M dwarf stars are the most common in our Milky Way. “If we find that Earth-sized planets around habitable zones of M stars are common, that means they’re common throughout the galaxy,” Thomas Barclay told Science News. An astronomer at NASA Ames Research Center in Moffett Field, Calif., he helped analyze the newfound planet.
Scientists already know life can exist on a small, rocky planet like Earth. That makes Earth-sized planets good candidates for the search for alien life.
But Barclay offers a warning: “Just because it's in the habitable zone doesn't mean it's habitable.” Scientists can't be sure the planet actually has water. And the planet orbits so closely that bursts of radiation from the star might have wiped out any chance of life.
The Kepler space telescope stopped working in 2013. Still, Barclay says its pioneering observations will guide the future of planet hunting. A mission scheduled to launch in 2017, for example, will search for worlds around the M dwarfs closest to Earth. And maybe they'll find a home-like planet much closer to home.
alien A non-native organism. (in astronomy) Life on or from a distant world.
exoplanet A planet that orbits a star outside the solar system.
habitable A place suitable for humans or other living things to comfortably dwell.
light-year The distance light travels in a year, about 9.48 trillion kilometers (almost 6 trillion miles). To get some idea of this length, imagine a rope long enough to wrap around the Earth. It would be a little over 40,000 kilometers (24,900 miles) long. Lay it out straight. Now lay another 236 million more that are the same length, end-to-end, right after the first. The total distance they now span would equal one light-year.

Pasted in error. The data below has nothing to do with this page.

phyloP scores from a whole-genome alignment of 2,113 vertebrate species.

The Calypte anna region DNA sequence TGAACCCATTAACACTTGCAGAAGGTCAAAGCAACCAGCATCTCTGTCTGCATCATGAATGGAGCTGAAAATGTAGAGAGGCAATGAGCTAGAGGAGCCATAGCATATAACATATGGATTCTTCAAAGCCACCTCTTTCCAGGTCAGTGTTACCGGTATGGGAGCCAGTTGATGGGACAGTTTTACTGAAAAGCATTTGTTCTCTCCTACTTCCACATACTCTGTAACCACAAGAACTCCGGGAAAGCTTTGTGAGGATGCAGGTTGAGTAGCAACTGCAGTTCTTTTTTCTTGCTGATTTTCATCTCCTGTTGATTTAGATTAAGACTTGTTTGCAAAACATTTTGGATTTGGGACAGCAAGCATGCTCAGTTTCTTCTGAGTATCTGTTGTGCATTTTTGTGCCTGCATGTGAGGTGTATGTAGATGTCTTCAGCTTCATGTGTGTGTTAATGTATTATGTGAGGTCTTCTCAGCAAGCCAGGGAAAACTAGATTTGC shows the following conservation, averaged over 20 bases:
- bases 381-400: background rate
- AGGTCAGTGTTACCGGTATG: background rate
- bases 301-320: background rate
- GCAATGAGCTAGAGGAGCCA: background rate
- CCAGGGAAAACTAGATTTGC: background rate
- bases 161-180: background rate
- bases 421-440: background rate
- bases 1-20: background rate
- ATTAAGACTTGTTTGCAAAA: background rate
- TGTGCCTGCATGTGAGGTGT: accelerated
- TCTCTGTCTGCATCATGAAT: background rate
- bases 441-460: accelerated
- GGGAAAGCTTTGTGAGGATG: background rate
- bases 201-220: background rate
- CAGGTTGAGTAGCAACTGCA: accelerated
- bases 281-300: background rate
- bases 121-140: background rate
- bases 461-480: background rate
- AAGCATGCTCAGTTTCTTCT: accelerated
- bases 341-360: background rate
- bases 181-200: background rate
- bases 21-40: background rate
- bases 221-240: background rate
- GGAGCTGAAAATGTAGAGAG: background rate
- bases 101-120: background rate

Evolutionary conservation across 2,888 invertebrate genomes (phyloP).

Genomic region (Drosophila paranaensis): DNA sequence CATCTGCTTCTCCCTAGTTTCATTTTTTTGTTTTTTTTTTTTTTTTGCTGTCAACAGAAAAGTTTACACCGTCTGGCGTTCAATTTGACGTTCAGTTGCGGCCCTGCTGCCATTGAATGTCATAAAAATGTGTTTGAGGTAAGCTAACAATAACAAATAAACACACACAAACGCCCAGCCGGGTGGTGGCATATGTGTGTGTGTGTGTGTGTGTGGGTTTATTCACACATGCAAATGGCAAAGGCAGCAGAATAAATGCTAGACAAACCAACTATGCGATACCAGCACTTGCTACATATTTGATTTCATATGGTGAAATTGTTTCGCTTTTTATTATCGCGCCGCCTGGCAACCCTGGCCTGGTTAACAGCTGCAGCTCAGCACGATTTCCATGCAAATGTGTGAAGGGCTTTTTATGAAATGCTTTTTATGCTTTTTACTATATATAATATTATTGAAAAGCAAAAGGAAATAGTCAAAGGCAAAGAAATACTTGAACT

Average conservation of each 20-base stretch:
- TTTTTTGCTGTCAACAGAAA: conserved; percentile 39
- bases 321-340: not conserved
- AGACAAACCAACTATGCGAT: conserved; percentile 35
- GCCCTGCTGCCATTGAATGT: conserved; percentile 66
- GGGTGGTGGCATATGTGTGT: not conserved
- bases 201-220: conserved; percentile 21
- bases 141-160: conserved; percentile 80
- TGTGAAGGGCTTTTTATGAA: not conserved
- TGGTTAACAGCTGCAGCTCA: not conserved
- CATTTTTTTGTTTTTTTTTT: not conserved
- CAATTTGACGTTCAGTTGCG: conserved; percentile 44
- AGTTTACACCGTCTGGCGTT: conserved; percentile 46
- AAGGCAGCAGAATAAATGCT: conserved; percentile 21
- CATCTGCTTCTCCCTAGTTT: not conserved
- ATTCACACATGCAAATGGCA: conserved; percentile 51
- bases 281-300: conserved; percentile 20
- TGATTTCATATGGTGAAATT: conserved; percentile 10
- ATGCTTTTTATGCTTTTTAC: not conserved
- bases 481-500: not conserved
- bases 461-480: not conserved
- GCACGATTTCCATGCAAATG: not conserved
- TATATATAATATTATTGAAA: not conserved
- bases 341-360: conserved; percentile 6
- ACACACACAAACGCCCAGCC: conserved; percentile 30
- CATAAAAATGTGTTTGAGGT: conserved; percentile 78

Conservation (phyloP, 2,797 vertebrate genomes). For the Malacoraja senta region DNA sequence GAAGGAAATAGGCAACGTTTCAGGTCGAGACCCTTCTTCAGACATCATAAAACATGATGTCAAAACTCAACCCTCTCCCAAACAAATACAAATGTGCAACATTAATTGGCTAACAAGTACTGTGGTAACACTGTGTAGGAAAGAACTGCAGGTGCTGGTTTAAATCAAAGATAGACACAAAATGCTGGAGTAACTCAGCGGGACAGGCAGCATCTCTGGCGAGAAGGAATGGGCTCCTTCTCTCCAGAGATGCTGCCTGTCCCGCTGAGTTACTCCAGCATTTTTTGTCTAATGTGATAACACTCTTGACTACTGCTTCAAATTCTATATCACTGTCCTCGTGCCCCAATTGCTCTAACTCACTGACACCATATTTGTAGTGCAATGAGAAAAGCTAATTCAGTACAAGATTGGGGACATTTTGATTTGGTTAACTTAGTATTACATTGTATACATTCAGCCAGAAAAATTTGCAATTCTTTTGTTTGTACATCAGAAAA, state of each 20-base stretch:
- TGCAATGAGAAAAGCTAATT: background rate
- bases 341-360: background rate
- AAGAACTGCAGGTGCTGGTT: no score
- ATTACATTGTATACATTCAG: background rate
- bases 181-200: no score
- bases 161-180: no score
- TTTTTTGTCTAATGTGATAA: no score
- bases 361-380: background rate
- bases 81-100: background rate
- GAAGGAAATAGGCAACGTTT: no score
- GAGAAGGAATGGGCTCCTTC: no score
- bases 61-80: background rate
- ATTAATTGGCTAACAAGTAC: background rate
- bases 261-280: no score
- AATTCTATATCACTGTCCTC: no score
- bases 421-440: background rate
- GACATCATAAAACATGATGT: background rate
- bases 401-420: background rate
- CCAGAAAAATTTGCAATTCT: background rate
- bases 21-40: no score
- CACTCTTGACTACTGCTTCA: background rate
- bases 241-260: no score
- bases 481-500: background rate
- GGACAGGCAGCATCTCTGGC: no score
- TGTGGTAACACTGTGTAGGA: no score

M dwarf The most common type of star in the Milky Way. M dwarfs are smaller, cooler and fainter than yellow dwarfs, of which our sun is an example.
Milky Way The galaxy in which Earth’s solar system resides.
planet A celestial object that orbits a star, is big enough for gravity to have squashed it into a roundish ball and it must have cleared other objects out of the way in its orbital neighborhood. To accomplish the third feat, it must be big enough to pull neighboring objects into the planet itself or to sling-shot them around the planet and off into outer space. Astronomers of the International Astronomical Union (IAU) created this three-part scientific definition of a planet in August 2006 to determine Pluto’s status. Based on that definition, IAU ruled that Pluto did not qualify. The solar system now consists of eight planets: Mercury, Venus, Earth, Mars, Jupiter, Saturn, Uranus and Neptune.
red dwarf A type of smallish star that is relatively cool (and hence emits reddish light). Dwarfs are the most common size stars in the Milky Way.
SETI An abbreviation for search for extraterrestrial life, meaning life on other worlds.
transit (in astronomy) The passing of a planet across the face of a star, or of a moon or its shadow across the face of a planet.
yellow dwarf A medium-sized star. The Sun is an example of a yellow dwarf.